Leading GOP Candidates Square Off in CNN Debate

Republican U.S. presidential candidates including (L-R), former U.S. Senator Rick Santorum, former New York Governor George Pataki, U.S. Senator Rand Paul, former Arkansas Governor Mike Huckabee, U.S. Senator Marco Rubio, U.S. Senator Ted Cruz, Dr. Ben Carson, businessman Donald Trump, former Florida Governor Jeb Bush, Wisconsin Governor Scott Walker, former CEO Carly Fiorina, Ohio Governor John Kasich and New Jersey Governor Chris Christie pose before the start of the second official Republican presidential candidates debate of the 2016 U.S. presidential campaign at the Ronald Reagan Presidential Library in Simi Valley, California, Wednesday. Mario Anzuoni/Reuters

Eleven leading Republican presidential candidates faced off on Wednesday night in a CNN debate at the Ronald Reagan Presidential Library outside of Los Angeles. Leading the group—and the polls—is Donald Trump, followed by soft-spoken neurosurgeon Ben Carson currently polling second. Also present: Ohio Governor John Kasich, former Florida Governor Jeb Bush, former Hewlett-Packard Chief Executive Carly Fiorina, Texas Senator Ted Cruz, Florida Senator Marco Rubio, Kentucky Senator Rand Paul, New Jersey Governor Chris Christe, Wisconsin Governor Scott Walker and former Arkansas Governor Mike Huckabee.

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11:00 p.m. In a final question that includes a nod to Ronald Reagan, candidates are asked what a world would look like under their presidency. Paul says we would go to war only "in a Constitutional way." Huckabee says "abortion would be deemed no more; [it would be] as much of a scourge in our past as slavery is." Rubio says he hopes "my Air Force One will one day land in a free Cuba." Cruz says ISIS would be defeated, we would have a president "willing to utter the words 'radical Islamic terrorism'" and Obamcare would be repealed. Carson promises "real leadership" and Trump repeats past promises to "make this country greater than every before." Bush says he would create a country with "sustained economic growth" and Walker says we need to live in a world with a strong economy and a streamlined federal government, and where "our children are free from the threats of radical Islamic terrorism." Fiorina references "Lady Liberty and Lady Justice," saying Americans need to all be created equal. Kasich says he will make America "a nation that solves problems...by having the nation's elected leaders realize they're Americans before they are Republicans or Democrats." Christie says "a Christie presidency won't be about me; it'll be about you," adding that he won't talk to any country that says "death to us" or "death to Israel."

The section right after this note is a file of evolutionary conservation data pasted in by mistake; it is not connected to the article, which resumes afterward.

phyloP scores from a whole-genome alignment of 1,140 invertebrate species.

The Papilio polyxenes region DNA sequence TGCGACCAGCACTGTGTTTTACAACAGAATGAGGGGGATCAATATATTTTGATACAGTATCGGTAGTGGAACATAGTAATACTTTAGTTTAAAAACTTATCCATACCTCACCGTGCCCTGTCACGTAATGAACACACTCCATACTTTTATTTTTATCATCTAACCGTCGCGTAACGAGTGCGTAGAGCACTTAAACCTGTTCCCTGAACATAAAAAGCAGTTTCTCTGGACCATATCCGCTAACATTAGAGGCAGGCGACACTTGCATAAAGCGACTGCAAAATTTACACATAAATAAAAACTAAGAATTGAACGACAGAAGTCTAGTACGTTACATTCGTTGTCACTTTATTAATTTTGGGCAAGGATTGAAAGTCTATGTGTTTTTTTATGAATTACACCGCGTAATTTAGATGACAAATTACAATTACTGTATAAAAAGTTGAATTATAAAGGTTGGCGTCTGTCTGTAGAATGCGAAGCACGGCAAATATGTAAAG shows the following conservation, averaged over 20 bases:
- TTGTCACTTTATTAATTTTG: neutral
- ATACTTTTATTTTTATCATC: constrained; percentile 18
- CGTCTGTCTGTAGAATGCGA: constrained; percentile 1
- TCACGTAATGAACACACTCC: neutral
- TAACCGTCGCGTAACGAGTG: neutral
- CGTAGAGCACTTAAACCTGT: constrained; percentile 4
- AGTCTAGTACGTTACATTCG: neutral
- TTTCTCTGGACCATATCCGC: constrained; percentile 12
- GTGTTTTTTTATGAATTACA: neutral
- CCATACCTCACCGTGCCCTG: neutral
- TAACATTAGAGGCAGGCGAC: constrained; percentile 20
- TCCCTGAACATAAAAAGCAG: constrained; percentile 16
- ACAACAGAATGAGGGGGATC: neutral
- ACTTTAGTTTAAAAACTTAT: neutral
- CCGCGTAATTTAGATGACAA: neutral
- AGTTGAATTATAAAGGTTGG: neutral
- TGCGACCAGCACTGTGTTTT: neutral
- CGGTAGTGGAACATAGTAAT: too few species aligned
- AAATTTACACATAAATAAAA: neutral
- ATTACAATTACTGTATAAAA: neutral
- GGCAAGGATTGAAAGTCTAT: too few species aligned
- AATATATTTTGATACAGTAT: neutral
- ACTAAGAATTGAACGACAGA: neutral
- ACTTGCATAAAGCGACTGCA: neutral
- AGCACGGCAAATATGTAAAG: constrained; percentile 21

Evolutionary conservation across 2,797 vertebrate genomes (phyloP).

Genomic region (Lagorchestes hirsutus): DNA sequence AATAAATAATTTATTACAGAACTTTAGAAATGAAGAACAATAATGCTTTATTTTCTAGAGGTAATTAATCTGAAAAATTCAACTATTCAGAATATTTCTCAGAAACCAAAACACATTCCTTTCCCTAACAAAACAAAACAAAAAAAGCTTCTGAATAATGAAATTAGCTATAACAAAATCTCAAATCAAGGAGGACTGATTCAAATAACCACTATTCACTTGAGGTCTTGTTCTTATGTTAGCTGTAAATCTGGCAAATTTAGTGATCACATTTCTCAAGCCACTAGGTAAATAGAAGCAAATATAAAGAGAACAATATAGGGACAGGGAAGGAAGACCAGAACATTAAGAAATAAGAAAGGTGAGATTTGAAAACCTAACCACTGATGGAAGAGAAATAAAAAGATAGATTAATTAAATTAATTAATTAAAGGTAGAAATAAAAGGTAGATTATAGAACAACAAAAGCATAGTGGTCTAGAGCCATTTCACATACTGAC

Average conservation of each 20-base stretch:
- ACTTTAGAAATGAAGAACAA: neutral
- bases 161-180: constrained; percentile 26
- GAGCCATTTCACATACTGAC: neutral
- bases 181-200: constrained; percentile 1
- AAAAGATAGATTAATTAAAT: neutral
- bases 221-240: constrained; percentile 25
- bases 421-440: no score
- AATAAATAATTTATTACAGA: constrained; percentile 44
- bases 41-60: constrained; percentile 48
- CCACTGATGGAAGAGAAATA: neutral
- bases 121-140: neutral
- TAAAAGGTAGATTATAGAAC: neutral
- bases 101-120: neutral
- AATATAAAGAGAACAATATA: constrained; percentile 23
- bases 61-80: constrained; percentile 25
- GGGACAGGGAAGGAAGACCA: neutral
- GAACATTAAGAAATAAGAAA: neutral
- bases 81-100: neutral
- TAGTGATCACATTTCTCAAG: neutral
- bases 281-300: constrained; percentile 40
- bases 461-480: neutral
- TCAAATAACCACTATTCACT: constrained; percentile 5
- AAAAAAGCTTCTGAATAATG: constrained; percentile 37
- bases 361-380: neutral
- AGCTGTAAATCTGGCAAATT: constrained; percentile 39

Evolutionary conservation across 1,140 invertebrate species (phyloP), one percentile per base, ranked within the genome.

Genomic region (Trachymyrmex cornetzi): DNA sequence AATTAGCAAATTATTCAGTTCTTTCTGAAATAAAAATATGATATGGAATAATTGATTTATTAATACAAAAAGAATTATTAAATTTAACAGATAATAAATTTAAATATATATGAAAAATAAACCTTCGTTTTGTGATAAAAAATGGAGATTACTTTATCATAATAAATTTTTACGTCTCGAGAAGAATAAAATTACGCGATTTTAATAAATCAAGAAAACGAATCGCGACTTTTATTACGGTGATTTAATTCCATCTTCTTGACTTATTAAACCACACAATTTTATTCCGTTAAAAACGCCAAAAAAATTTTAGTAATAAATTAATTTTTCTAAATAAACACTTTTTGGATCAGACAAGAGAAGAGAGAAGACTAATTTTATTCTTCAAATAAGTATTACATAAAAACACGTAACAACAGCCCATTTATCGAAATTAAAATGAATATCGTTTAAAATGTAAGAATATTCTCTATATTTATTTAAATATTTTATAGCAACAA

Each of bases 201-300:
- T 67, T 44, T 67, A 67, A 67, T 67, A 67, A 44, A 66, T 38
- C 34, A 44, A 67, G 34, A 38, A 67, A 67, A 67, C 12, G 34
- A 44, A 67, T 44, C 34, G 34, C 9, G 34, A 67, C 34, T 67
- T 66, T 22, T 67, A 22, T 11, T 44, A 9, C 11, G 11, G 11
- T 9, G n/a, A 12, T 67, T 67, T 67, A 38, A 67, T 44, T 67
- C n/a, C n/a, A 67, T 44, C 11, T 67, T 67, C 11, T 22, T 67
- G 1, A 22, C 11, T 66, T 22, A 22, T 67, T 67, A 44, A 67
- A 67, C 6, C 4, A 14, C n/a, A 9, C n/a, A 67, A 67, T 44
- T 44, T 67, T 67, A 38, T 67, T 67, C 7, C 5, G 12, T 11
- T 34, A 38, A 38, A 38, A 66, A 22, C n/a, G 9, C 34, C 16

10:57 p.m. The candidates are asked what their secret service code name would be. Paul: Unit 2. Fiorina: Secretariat. Walker: Harley. Trump: Humble. Carson: One Nation. Cruz: Cohiba. Rubio: Gator. Huckabee: Duckhunter. Paul: Justice Never Sleeps.

10:53 p.m. Paul is asked about the Treasury Department's suggestion that a woman might soon appear on the $10 bill. Paul votes for Susan B. Anthony. Huckabee says, "I'd put my wife on there." Rubio says Rosa Parks. Cruz says he'd boot Jackson from the $20 and put Rosa Parks on it (leaving Alexander Hamilton be). Carson says he'd put his mother on the $10. Trump says his daughter, Ivanka. Bush says Margaret Thatcher. Walker says Clara Barton. Fiorina says she'd leave the bills alone because "women are not a special interest group." Kasich says Mother Teresa. Christie says the Adams family (not to be confused with the Addams family).

10:45 p.m. The candidates are asked about statements—widely disputed by the medical community, but reiterated by Trump—that vaccinations are linked to autism. There is "no correlation between vaccination and autism," Carson says. "Autism has become an epidemic; I am totally in favor of vaccines, but I want smaller doses over longer periods of time," Trump responds. Paul echoes Trump's concerns about how vaccine dosages are "bunched up," and Huckabee says the next president should "declare a war" on cancer, heart disease, diabetes and Alzheimer's."